This Atlantic article examines tech culture’s celebration of creation (often at the expense of teaching and caretaking). It delves into how society values the traditionally male domain of “making” and devalues the traditionally female domain of caregiving (e.g., teaching, healthcare). Before I finished reading the first sentence, I immediately thought of What Teachers Make, a poem by Taylor Mali.
He says the problem with teachers is
What’s a kid going to learn
from someone who decided his best option in life
was to become a teacher?
He reminds the other dinner guests that it’s true
what they say about teachers:
Those who can, do; those who can’t, teach.
I decide to bite my tongue instead of his
and resist the temptation to remind the dinner guests
that it’s also true what they say about lawyers.
Because we’re eating, after all, and this is polite conversation.
I mean, you’re a teacher, Taylor.
Be honest. What do you make?
And I wish he hadn’t done that— asked me to be honest—
because, you see, I have this policy about honesty and ass-‐kicking:
if you ask for it, then I have to let you have it.
You want to know what I make?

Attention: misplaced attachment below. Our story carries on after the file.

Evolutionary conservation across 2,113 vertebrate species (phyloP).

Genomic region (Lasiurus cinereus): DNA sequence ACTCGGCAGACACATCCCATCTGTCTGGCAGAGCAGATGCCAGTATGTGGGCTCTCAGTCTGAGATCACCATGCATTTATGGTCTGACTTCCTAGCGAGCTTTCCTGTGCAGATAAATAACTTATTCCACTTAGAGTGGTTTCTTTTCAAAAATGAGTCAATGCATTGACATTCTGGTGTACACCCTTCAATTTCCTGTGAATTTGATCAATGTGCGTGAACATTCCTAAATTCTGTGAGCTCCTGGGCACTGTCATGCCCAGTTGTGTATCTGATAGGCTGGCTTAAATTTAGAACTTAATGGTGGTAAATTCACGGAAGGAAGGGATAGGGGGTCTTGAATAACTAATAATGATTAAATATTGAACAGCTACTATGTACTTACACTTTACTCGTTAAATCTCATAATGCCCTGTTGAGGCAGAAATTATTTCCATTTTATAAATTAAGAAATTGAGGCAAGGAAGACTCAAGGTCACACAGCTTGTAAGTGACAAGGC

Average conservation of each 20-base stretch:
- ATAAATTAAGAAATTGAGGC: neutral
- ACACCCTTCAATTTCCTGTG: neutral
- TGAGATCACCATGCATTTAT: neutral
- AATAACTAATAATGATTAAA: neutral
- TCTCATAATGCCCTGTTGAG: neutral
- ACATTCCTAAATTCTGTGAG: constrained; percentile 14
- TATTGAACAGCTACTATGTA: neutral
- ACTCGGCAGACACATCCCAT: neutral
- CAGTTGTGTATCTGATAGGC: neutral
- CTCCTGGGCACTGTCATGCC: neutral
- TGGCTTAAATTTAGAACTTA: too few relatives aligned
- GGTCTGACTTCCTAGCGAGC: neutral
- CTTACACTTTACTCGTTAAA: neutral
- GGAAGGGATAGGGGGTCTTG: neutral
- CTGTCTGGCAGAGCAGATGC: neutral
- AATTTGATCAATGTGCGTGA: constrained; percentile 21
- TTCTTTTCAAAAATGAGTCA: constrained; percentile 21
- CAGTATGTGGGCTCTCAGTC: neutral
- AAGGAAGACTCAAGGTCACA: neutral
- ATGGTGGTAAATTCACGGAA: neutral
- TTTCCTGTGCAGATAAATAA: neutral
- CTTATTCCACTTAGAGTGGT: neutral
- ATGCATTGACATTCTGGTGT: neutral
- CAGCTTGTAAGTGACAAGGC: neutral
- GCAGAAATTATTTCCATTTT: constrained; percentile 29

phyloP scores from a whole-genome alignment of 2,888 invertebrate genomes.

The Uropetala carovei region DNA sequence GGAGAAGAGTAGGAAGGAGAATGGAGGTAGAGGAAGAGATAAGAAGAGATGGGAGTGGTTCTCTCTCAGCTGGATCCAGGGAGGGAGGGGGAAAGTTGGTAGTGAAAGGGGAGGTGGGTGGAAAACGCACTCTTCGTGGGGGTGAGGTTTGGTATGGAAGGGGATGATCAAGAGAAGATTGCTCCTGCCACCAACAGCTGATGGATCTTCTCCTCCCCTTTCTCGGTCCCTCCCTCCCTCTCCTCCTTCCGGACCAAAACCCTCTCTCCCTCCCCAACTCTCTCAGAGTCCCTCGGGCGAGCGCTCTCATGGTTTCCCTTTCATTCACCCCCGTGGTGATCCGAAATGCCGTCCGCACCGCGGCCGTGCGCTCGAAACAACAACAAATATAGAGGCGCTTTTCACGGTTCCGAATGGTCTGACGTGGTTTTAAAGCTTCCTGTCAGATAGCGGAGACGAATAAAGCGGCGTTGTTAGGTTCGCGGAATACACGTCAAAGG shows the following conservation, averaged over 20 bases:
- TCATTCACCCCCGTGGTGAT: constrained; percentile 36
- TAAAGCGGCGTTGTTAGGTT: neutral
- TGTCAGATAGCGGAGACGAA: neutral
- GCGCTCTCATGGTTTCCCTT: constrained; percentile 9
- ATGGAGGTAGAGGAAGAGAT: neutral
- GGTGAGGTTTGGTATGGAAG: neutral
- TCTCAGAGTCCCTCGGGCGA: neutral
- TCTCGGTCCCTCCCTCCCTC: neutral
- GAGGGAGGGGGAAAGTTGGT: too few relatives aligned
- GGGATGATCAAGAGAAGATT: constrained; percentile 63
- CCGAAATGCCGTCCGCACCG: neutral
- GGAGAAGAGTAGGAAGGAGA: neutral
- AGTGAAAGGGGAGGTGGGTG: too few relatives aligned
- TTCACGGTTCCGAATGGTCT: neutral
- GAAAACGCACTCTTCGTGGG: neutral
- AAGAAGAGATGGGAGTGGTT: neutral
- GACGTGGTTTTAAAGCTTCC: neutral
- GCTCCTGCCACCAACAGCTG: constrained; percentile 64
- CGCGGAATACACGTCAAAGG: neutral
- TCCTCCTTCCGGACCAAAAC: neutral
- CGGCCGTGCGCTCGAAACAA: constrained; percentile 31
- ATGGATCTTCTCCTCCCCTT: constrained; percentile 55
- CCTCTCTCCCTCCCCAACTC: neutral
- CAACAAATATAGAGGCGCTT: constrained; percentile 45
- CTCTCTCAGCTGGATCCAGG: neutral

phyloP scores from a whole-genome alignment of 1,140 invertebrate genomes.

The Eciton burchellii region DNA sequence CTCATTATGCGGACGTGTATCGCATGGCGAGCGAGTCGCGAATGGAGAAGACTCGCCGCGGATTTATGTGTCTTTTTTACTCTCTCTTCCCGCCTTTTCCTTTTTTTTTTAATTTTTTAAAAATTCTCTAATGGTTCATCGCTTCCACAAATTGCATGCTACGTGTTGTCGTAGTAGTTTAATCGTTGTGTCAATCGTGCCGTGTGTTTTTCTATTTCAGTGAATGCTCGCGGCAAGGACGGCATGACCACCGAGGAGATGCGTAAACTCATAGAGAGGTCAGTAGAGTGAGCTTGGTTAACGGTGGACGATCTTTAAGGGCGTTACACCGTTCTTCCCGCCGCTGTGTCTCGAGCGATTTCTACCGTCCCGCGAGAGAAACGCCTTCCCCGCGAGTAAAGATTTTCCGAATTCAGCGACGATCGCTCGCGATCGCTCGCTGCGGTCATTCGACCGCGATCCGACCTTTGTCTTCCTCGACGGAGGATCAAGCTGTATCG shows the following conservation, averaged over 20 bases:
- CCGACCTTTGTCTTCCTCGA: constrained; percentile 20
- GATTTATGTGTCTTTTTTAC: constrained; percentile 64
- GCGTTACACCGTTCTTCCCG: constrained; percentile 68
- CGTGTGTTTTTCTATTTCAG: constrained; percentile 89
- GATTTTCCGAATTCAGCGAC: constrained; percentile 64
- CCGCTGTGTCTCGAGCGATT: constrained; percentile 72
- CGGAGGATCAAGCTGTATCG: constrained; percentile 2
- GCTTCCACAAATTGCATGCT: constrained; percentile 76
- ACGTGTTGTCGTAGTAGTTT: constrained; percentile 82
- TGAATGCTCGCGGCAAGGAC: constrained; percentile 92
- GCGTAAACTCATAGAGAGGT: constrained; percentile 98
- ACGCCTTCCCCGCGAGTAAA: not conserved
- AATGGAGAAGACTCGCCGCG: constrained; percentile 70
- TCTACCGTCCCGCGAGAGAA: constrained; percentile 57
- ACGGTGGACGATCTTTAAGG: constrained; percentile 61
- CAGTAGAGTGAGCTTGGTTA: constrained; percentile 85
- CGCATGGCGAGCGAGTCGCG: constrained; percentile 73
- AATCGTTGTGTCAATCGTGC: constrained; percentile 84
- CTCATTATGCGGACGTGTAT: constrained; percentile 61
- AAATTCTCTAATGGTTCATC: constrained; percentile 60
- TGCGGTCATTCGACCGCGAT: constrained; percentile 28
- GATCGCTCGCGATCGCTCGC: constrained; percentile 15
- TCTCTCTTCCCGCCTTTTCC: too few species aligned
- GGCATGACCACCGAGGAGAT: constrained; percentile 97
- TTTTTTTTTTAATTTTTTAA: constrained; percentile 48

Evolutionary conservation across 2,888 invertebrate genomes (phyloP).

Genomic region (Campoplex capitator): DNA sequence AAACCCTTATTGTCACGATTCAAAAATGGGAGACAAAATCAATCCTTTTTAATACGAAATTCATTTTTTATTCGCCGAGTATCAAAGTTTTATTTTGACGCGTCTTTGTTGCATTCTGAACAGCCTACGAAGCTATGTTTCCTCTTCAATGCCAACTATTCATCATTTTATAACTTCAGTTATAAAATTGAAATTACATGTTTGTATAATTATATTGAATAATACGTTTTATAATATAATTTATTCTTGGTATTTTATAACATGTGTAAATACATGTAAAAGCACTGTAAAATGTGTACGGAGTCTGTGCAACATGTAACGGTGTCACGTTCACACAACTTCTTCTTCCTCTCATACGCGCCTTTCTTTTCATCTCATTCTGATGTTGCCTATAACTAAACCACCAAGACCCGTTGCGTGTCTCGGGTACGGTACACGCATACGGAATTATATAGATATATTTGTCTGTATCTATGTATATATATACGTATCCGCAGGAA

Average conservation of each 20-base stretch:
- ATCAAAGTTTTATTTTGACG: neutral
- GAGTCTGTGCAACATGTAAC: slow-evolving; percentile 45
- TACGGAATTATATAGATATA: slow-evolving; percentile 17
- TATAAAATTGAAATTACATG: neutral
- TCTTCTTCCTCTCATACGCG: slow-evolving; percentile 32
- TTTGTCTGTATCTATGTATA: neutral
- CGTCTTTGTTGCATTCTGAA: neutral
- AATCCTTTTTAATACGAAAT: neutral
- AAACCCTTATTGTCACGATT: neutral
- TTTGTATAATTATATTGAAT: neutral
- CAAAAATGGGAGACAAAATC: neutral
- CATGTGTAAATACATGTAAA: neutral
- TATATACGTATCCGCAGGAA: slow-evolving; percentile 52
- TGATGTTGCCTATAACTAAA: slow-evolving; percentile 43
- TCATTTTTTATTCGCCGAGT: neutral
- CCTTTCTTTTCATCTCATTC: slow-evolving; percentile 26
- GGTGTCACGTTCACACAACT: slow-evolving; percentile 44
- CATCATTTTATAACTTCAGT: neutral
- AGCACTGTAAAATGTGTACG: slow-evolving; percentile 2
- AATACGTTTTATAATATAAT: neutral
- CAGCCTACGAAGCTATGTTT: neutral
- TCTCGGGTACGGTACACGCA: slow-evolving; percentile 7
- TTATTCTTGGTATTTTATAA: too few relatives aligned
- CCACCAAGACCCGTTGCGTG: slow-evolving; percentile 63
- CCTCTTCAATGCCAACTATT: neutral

I make kids work harder than they ever thought they could.
I can make a C+ feel like a Congressional Medal of Honor
and an A-‐ feel like a slap in the face.
How dare you waste my time
with anything less than your very best.
I make kids sit through 40 minutes of study hall
in absolute silence. No, you may not work in groups.
No, you may not ask a question.
Why won’t I let you go to the bathroom?
Because you’re bored.
And you don’t really have to go to the bathroom, do you?
I make parents tremble in fear when I call home:
Hi. This is Mr. Mali. I hope I haven’t called at a bad time,
I just wanted to talk to you about something your son said today.
To the biggest bully in the grade, he said,
“Leave the kid alone. I still cry sometimes, don’t you?
It’s no big deal.”
And that was noblest act of courage I have ever seen.
I make parents see their children for who they are
and what they can be.
You want to know what I make? I make kids wonder,
I make them question.
I make them criticize.